David Corcos
David Corcos.

Ultimately, the final goal with CT Smart Workflow is simple: achieving a faster diagnosis that will lead to better patient care.

"Our goals are first-time-right diagnosis and accelerating scan times to free up time for physicians and technologists, that's the number one priority now," said David Corcos, business leader for precise diagnosis in Western Europe. "Every time, we look at what kind of technology we can bring in to help gain some acquisition and interpretation time and better workflows for the patient to get better outcomes."

The comments and observations expressed are those of the author and do not necessarily reflect the opinions of AuntMinnie.com.

Footnotes

  1. Based on Philips in-house assessment by five clinical experts, comparing manual versus Precise Positioning in 40 clinical cases using a human body phantom.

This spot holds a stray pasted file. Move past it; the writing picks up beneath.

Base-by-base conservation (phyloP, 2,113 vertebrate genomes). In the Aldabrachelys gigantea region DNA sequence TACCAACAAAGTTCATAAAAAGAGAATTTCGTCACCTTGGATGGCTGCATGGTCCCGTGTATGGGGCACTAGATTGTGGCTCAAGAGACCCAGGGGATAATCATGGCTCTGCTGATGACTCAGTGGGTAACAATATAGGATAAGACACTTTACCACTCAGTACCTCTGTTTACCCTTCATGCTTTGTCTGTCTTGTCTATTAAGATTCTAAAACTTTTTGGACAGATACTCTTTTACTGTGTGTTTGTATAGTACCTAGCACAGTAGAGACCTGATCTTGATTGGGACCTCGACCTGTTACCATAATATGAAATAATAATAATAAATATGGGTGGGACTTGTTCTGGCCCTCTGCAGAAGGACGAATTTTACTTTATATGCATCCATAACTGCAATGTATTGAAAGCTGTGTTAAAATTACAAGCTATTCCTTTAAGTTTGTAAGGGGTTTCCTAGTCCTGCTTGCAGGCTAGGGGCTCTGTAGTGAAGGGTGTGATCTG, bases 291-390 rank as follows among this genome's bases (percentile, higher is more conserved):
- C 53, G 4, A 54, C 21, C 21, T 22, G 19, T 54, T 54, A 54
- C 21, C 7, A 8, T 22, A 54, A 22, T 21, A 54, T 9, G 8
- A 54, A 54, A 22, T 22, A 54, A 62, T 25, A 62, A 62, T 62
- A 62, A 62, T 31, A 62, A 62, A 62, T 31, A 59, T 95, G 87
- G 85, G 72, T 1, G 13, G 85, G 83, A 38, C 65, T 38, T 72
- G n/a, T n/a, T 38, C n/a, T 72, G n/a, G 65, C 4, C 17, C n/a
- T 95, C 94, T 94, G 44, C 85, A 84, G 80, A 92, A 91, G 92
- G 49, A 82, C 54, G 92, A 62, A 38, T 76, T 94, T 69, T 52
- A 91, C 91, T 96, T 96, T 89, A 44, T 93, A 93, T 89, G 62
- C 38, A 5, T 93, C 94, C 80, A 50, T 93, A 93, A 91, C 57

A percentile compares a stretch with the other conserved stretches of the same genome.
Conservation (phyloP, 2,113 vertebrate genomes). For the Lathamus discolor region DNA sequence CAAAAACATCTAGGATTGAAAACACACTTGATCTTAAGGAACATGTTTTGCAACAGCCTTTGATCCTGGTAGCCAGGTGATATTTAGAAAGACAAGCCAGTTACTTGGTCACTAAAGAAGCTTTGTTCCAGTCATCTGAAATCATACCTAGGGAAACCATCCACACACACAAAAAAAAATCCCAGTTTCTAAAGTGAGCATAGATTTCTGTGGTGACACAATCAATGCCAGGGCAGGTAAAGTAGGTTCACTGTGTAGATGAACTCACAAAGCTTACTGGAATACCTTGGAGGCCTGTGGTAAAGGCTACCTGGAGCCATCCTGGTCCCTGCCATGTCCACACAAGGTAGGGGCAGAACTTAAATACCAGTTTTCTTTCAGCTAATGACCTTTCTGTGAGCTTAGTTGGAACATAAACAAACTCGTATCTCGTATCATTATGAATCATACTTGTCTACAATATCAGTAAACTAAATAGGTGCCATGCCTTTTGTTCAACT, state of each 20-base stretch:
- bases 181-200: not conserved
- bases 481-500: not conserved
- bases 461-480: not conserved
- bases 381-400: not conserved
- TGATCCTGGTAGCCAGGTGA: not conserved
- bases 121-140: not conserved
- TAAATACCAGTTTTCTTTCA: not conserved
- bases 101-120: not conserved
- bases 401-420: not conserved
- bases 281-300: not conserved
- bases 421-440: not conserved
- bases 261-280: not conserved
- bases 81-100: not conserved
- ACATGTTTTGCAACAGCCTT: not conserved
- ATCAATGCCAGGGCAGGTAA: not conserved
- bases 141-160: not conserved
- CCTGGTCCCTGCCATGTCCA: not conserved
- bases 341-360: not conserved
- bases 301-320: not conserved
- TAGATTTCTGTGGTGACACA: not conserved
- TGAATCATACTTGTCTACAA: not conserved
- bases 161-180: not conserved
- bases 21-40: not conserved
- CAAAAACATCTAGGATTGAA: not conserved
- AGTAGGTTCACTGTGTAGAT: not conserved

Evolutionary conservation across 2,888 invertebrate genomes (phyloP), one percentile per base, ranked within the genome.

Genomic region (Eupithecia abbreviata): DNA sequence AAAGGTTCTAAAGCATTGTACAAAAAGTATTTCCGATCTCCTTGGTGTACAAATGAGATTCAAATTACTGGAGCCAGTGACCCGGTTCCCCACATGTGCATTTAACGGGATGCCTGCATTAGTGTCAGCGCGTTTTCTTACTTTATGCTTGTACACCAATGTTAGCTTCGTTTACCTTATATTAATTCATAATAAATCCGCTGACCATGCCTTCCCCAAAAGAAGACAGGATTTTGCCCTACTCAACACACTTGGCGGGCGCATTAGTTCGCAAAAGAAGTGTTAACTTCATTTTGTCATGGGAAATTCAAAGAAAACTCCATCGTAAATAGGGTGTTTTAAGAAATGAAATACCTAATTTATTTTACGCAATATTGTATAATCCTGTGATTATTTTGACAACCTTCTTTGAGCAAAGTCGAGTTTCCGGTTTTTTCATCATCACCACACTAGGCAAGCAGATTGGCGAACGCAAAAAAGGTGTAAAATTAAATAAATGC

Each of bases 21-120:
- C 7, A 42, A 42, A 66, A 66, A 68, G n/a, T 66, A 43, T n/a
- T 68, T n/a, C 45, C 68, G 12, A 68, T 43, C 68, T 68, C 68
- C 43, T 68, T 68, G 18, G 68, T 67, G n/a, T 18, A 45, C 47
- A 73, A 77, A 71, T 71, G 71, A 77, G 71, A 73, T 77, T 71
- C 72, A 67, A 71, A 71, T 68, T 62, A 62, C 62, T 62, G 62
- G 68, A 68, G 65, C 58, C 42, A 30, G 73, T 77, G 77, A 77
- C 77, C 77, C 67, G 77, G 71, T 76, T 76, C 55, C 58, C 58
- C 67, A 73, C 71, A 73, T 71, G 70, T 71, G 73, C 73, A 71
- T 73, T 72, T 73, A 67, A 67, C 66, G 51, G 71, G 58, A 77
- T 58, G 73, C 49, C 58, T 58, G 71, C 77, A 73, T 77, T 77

2. In clinical practice, the use of Precise Image may reduce CT patient dose depending on the clinical task, patient size, and anatomical location. A consultation with a radiologist and a physicist should be made to determine the appropriate dose to obtain diagnostic image quality for the particular clinical task. Dose reduction assessments were performed using reference body protocols with 1.0-mm slices at the "Smoother" setting and tested on the MITA CT IQ Phantom (CCT189, The Phantom Laboratory) assessing the 10-mm pin and compared to filtered-back projection. A range is seen across the 4 pins, using a channelized hoteling observer tool, that includes lower image noise by 85% and improved low-contrast detectability from 0% to 60% at 50% to 80% dose reduction. NPS curve shift is used to evaluate image appearance, as measured on a 20-cm water phantom in the center 50 x 50-mm region of interest, with an average shift of 6% or less. Data on file.